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Old 07-30-2012, 12:10 AM   #7
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i was in your boat (until just recently) for a while, too. i was getting efficiencies in the 60s and occasionally the low 70s. here are some improvements that i credit my new found efficiency (90% ) to.

1. BierMuncher's Hybrid Sparge technique

-http://www.homebrewtalk.com/f36/hybrid-fly-sparge-technique-75454/
-extremely easy to follow through with and works like a charm. i use a simple soup ladle

2. Stirring

-i recently started stirring my mash a lot more. i'll heat my strike water usually 1-2 degrees hotter than it should be in order that i'll be able to stir for 5 or so minutes without going below my desired mash temperature.
-i'll also stir again 30 minutes into the mash. usually at this point, starch conversion is mostly over, so temperature isn't as important.
-i'll mash out at the end of my 60 minute mash and stir vigorously before sparging.

3. Grain Crushing

-i know there's a lot of opinions on the effects that grain crushing has on efficiency, but i am fully convinced that a finer crush significantly increases one's efficiency. my last batch i tightened my rollers up to achieve a finer crush. this allowed me to get my efficiency at 90%. i'm not sure if you own your own grain mill or not, but if you don't, request that your LHBS crushes your grain finer. this helped me a lot! also, make sure to put some rice hulls (these will add 0 sugars/flavors/aromas) to your mash in order to prevent a stuck sparge.

again, these were the three biggest advances in my mashing/sparging process that raised me up to a 90% efficiency.

good luck
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Old 07-30-2012, 12:15 AM   #8
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Quote:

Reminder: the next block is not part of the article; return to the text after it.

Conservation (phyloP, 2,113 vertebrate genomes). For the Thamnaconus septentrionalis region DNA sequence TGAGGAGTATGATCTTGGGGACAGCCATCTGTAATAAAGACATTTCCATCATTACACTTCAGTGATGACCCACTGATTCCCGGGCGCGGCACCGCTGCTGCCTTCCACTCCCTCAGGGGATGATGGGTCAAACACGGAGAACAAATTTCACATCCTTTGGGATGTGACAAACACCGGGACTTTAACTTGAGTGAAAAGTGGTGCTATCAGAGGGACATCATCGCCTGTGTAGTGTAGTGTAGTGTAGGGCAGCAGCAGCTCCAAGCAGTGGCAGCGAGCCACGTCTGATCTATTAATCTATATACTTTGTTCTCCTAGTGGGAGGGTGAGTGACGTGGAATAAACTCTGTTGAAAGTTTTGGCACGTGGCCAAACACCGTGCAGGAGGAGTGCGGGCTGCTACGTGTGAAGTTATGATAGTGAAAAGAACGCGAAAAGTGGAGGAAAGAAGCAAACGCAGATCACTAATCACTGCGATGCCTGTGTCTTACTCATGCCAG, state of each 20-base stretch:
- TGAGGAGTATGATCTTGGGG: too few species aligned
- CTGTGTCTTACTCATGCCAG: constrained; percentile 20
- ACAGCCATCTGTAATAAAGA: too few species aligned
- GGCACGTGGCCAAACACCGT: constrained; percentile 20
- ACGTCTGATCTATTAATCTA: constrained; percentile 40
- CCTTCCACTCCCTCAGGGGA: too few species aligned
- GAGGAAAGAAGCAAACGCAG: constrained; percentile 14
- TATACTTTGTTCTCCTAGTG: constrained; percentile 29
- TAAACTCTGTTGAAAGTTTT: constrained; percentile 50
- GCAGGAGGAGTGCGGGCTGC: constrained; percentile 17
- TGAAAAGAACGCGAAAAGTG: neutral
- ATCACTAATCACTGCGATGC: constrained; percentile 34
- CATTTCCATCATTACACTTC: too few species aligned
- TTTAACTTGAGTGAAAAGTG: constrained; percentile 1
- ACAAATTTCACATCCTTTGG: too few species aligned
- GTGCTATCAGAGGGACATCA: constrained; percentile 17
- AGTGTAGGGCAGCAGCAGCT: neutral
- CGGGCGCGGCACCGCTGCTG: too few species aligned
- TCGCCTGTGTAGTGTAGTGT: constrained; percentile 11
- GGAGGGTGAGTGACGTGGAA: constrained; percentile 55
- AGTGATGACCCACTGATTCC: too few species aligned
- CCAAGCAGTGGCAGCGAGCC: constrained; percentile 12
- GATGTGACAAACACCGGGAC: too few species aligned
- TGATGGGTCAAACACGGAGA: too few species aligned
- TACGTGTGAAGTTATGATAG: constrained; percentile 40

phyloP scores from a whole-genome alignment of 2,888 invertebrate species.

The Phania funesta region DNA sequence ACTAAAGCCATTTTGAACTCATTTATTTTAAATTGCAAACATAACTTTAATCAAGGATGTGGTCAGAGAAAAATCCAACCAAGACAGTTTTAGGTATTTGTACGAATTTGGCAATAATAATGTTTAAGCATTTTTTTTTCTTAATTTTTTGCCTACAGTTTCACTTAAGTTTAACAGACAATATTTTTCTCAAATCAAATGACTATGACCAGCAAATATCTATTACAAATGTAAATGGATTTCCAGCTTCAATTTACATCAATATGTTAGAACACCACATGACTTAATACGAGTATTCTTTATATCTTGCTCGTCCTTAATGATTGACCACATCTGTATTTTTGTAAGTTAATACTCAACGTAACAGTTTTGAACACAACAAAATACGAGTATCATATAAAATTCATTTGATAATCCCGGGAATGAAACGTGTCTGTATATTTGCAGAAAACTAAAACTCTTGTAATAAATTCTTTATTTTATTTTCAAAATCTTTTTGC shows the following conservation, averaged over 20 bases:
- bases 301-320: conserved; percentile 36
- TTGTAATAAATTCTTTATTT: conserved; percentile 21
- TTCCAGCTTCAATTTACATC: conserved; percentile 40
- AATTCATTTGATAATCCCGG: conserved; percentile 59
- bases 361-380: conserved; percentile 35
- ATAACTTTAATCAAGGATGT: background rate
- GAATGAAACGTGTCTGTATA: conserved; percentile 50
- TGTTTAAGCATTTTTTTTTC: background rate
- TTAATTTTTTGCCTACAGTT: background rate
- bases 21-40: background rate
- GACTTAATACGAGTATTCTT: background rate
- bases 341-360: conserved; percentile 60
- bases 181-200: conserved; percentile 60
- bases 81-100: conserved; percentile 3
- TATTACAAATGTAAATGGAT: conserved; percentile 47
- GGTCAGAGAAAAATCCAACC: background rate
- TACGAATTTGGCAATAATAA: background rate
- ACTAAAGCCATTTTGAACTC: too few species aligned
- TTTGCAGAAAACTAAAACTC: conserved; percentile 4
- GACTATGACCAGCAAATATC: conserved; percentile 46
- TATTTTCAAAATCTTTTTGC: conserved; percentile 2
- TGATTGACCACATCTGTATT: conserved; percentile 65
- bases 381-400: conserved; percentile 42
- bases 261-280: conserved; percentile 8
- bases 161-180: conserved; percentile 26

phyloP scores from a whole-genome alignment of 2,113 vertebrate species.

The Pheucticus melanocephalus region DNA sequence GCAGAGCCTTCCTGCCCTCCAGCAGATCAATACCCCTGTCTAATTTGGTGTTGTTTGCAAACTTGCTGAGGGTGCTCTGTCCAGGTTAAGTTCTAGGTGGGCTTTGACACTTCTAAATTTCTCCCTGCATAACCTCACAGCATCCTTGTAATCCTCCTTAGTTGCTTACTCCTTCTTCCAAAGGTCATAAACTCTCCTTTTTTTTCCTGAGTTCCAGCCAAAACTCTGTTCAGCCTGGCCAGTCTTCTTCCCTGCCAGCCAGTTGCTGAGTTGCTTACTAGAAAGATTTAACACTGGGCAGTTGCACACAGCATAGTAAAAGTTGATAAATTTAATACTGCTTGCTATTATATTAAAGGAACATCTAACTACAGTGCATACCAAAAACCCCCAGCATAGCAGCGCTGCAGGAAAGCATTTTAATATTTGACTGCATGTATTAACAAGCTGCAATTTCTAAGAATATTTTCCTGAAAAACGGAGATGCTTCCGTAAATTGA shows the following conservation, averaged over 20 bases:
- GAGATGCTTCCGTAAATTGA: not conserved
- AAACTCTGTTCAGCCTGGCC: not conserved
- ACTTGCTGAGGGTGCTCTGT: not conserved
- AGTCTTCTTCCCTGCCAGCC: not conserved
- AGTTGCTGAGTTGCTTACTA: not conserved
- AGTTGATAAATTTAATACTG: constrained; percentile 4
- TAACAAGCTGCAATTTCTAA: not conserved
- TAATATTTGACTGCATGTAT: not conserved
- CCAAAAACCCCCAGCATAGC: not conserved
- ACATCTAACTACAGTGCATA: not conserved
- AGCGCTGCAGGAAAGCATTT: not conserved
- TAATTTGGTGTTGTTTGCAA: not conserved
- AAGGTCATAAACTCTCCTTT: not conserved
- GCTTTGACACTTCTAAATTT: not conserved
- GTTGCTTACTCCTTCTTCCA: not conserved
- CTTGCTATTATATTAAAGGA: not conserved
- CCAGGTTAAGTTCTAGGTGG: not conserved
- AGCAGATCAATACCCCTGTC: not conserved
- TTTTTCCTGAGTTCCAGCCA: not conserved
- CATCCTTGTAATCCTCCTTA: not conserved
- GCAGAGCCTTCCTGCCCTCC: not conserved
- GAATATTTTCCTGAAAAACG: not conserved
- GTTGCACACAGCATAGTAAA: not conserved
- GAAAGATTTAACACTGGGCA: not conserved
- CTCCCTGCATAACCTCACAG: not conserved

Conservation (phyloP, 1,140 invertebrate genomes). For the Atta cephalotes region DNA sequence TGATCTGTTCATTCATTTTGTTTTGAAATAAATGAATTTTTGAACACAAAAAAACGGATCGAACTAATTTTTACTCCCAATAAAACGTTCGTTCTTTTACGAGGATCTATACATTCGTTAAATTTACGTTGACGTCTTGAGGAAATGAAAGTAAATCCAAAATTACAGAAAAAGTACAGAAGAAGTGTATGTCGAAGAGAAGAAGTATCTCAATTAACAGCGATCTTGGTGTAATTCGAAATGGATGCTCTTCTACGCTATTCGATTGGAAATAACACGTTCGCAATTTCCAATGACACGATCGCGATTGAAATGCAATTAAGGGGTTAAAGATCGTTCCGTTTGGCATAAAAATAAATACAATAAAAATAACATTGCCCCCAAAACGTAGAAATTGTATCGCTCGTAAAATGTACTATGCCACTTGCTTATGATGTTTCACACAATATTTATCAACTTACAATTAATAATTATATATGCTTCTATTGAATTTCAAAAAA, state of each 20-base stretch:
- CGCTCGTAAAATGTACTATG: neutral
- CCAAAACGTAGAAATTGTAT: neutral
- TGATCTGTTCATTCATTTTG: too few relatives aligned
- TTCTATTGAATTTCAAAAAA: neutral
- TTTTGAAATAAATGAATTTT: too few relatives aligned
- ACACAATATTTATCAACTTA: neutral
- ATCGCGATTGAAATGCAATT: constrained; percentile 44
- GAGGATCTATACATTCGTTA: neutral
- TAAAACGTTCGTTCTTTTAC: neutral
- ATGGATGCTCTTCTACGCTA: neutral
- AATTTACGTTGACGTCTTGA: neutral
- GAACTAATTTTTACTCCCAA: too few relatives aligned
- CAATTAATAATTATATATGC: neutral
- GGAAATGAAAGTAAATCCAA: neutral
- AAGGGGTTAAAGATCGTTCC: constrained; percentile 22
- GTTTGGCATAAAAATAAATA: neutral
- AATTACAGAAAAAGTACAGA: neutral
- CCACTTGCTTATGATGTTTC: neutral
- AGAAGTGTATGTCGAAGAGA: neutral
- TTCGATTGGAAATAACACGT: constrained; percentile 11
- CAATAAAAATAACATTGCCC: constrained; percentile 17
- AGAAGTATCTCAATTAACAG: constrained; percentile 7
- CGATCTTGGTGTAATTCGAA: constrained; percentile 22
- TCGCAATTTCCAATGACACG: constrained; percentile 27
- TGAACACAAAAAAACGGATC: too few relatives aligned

Originally Posted by fpweeks View Post
How long does your runoff and Sparging take? Running it too quickly will cause you to get really poor efficiencies I found.
ummmm . . . wrong!

They call it batch sparging because all the sugars should be converted and in suspension before you run it all off as a batch. Fast or slow shouldn't matter. You can go as fast as you can without getting stuck. Perhaps your lautering before conversion is complete (but my bet would be crush.)

 
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Old 07-30-2012, 12:17 AM   #9
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Well as far as the thermometer goes it is as accurate as any other, an it should be for the price I paid for it. And as far as water goes I have tried I gallon ozarka bottled, and tap with fairly the same results. I know the temp was correct because I checked with three different thermometers and all showed within a 1 degree differential. Mashed for an hour @ 155, sparged at 168. I even split my sparges water into two seperate rubbings just to see if I could wash a little more sugar off today

 
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Old 07-30-2012, 12:18 AM   #10
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Quote:
Originally Posted by AnOldUR View Post
ummmm . . . wrong!

They call it batch sparging because all the sugars should be converted and in suspension before you run it all off as a batch. Perhaps your lautering before conversion is complete (but my bet would be crush.)
Right. When you batch sparge, you dump in the sparge water (after draining out the first runnings), stir well. Then stir some more. And then maybe a little more. Open the ball valve, vorlauf, and then let 'er rip. There is no reason at all for a slow draining, and channeling is not an issue.

I'm thinking that the major two factors here are more than likely a poor crush, and conversion/mash pH issues.